Whether it’s businesses, programs or employees, we are always excited to work with those who take their company’s mission and values to heart. Someone that goes beyond the day-to-day practices and really makes the work they’re doing and the product they’re producing mean something. Recently, thanks to our client Lincoln Electric, we had the good fortune to meet Gay Cornell, an inspiring individual that truly Makes It Mean Something.
Lincoln Electric is a world leader in welding and metalworking equipment. Employees of Lincoln go through a rigorous training program where they learn how to weld and use the machinery first-hand. Gailyn “Gay” Cornell was one of only a handful of women to take this class, but the welding training she received would go on to impact the rest of her personal and professional life.
Today, Gay is a well-known expert in the welding industry and a leading speaker, trainer and true pioneer for future welders. In addition to teaching classes, Gay works as a consultant, is active in personal development and leadership organizations, sits on the board of several technical colleges and serves on the advisory boards for a chapter of the American Welding Society. Gay also developed a women-focused training program for vocational and technical schools that is being adopted across the country.
Over the years, Gay has worked hard at encouraging other people to learn welding, but always harbored a desire to make her skills go beyond fulfilling a successful career.
Gay got her wish in 2010. Her niece had recently returned from a mission trip to Haiti and, upon her return, told Gay that the lives of the Haitian people could be made substantially better if they were taught how to do their own metal repairs. That’s when Gay decided to go beyond the classroom and make her work mean something to the people of Haiti.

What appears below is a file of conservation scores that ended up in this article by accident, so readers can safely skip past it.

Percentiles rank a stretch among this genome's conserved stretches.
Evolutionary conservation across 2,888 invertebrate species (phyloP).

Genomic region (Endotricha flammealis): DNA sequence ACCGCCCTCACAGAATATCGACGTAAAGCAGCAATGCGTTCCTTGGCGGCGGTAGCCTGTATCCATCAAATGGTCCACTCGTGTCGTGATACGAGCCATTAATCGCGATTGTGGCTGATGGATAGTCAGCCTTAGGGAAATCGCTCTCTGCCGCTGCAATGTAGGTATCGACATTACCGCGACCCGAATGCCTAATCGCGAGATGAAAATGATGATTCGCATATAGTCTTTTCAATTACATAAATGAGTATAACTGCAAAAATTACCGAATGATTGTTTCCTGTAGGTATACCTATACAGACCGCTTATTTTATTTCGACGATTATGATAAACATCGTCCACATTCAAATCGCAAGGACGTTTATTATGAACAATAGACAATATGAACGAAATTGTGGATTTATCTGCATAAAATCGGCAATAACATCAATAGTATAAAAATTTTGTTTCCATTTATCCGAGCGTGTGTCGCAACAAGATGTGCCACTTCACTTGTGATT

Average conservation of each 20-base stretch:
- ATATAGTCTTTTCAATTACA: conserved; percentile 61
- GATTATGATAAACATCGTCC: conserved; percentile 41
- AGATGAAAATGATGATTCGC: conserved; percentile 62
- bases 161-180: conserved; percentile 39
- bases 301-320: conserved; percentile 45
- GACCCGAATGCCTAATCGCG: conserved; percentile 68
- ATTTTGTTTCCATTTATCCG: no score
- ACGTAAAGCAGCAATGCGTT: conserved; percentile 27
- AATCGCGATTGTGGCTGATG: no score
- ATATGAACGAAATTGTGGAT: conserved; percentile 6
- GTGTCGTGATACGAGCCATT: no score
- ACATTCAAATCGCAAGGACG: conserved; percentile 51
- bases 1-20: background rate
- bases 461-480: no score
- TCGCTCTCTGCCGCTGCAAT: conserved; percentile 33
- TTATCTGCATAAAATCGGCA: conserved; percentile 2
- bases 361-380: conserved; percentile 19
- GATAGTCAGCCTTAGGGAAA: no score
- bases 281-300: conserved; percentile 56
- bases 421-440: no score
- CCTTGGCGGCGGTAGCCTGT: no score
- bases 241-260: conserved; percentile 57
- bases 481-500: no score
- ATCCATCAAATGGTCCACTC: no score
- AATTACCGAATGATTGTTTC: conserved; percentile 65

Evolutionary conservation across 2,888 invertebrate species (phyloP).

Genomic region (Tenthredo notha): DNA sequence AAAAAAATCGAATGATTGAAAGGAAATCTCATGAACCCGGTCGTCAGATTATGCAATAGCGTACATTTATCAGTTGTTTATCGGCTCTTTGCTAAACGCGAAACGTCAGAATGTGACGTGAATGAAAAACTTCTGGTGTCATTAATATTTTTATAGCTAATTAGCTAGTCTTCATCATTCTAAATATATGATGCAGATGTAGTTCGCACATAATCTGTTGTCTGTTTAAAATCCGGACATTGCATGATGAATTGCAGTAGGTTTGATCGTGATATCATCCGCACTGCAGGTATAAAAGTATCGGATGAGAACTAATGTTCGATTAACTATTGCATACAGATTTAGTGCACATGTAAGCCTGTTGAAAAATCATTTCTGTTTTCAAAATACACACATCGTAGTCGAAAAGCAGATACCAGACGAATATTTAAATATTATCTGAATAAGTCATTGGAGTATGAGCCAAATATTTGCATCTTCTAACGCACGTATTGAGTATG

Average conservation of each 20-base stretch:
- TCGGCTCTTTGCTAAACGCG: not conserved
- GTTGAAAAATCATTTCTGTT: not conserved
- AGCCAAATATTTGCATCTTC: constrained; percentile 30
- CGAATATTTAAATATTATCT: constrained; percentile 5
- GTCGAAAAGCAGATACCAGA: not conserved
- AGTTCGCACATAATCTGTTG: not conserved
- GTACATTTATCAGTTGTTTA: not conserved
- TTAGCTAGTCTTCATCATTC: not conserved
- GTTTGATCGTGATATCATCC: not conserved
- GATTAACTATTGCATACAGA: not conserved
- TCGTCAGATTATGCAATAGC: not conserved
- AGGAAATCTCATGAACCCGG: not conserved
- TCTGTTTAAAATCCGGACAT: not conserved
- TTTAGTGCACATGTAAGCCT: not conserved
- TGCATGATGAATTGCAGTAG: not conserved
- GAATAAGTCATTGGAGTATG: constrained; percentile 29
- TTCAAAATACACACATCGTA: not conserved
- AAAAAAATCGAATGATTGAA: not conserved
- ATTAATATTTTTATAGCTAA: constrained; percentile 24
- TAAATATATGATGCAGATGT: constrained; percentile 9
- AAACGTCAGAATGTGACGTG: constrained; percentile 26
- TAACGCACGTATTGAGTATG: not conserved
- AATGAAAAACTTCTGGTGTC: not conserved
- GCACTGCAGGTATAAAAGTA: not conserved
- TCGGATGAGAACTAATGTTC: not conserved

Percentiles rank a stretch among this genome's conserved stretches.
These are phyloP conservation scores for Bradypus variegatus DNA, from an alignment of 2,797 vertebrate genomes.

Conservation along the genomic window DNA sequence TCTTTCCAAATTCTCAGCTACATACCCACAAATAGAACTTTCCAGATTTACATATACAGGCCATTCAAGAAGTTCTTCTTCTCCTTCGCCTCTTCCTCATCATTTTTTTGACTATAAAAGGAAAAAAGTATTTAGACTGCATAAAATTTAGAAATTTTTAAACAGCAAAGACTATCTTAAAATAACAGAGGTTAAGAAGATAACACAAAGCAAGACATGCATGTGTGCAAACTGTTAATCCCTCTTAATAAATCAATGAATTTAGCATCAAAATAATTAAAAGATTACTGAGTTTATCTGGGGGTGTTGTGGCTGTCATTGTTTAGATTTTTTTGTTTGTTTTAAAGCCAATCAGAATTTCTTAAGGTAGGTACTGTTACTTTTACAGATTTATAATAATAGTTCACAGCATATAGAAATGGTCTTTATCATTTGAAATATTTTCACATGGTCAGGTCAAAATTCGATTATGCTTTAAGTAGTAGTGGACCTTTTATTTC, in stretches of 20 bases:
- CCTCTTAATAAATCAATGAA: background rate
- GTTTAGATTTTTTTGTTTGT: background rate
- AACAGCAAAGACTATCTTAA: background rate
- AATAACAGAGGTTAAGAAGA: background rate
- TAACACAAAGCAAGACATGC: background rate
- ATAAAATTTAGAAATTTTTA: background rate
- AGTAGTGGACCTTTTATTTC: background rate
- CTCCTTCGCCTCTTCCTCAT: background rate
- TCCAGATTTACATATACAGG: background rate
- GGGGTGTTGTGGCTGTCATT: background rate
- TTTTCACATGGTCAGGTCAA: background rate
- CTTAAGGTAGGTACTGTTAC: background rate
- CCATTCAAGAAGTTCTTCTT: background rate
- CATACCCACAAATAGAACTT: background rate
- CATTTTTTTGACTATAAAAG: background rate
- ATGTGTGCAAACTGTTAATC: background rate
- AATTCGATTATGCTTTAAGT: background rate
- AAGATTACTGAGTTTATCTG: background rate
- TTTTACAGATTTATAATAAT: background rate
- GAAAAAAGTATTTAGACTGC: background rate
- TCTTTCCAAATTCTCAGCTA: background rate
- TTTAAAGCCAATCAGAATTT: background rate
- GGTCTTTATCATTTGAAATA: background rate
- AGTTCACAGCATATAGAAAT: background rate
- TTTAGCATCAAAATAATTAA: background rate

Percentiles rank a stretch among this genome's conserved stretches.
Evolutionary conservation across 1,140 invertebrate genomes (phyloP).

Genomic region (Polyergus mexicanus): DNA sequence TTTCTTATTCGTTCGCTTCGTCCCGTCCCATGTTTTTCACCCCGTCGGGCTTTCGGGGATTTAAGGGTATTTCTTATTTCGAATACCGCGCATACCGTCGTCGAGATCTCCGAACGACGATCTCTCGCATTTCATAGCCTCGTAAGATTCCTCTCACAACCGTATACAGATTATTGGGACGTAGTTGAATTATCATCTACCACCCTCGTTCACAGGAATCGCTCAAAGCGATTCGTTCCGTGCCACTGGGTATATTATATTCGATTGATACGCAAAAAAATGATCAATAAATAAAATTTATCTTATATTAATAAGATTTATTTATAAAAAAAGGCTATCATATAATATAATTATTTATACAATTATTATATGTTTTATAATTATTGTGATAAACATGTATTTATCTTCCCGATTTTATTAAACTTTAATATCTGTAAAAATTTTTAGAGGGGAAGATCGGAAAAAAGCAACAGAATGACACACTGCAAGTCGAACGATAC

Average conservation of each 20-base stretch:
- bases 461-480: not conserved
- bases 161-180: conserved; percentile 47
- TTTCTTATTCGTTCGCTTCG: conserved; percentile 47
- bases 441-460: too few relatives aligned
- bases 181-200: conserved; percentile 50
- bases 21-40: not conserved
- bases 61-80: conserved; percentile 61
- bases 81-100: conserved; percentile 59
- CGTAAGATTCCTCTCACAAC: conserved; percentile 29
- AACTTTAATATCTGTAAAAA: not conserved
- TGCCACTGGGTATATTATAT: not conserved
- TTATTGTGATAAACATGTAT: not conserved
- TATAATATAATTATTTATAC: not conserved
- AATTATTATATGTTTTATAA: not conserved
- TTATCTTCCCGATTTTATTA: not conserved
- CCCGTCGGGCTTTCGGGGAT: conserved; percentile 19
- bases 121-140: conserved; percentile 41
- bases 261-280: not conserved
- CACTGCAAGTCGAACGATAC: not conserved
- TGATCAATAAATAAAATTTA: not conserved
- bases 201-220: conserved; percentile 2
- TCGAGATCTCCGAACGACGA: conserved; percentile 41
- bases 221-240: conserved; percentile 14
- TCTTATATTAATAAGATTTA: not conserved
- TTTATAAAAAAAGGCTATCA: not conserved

After months of planning and generous donations of equipment by Lincoln Electric and ILMO Products, a distributor for Lincoln Electric, she departed to help the people of Haiti build better lives through welding.
Upon arriving in the remote, mountainous village of Calebasse, Gay was instantly overwhelmed by the level of poverty in the community. But, she also saw how welding could make a significant difference in the lives of the vibrant and hardworking Haitian people.
“We’re so spoiled in this country, when something breaks, we buy a new one. That’s not an option there,” said Gay. “Most things like beds, chairs and the small grills they cook on are made of metal. If the grill breaks, they can’t eat. If the bed breaks, someone sleeps on the floor.”
Armed with a Lincoln welder, Gay started repairs on the metal bars that were installed on the local church’s doors and windows to prevent break-ins. The locals watched, and with the help of an interpreter, learned. “It was amazing. All I did was provide guidance and they worked together as a team to fix things.”
Just four days after Gay returned home, a devastating earthquake struck Haiti, claiming nearly 300,000 lives and leaving 1.5 million homeless. She decided to make another trip months later. “The devastation was indescribable, even months after the rebuilding efforts began,” she said.
Since the devastating earthquake in 2010, Gay has made one additional trip to Haiti, but says much work still needs to be done. “There is no OSHA, in Haiti. I see people welding with no safety glasses, and it’s just sad. But people need to work, they need to make money.” Gay would like to see a sustainable metal-repair program established in Haiti. “With all the humidity, equipment rusts and breaks down. I would love to see people trained on how to take care of the equipment, to create a more lasting solution.”
Although a fourth trip is currently in the works, a timeline hasn’t yet been established. Until then, Gay continues to combine her passion for her profession and love of people to Make It Mean Something.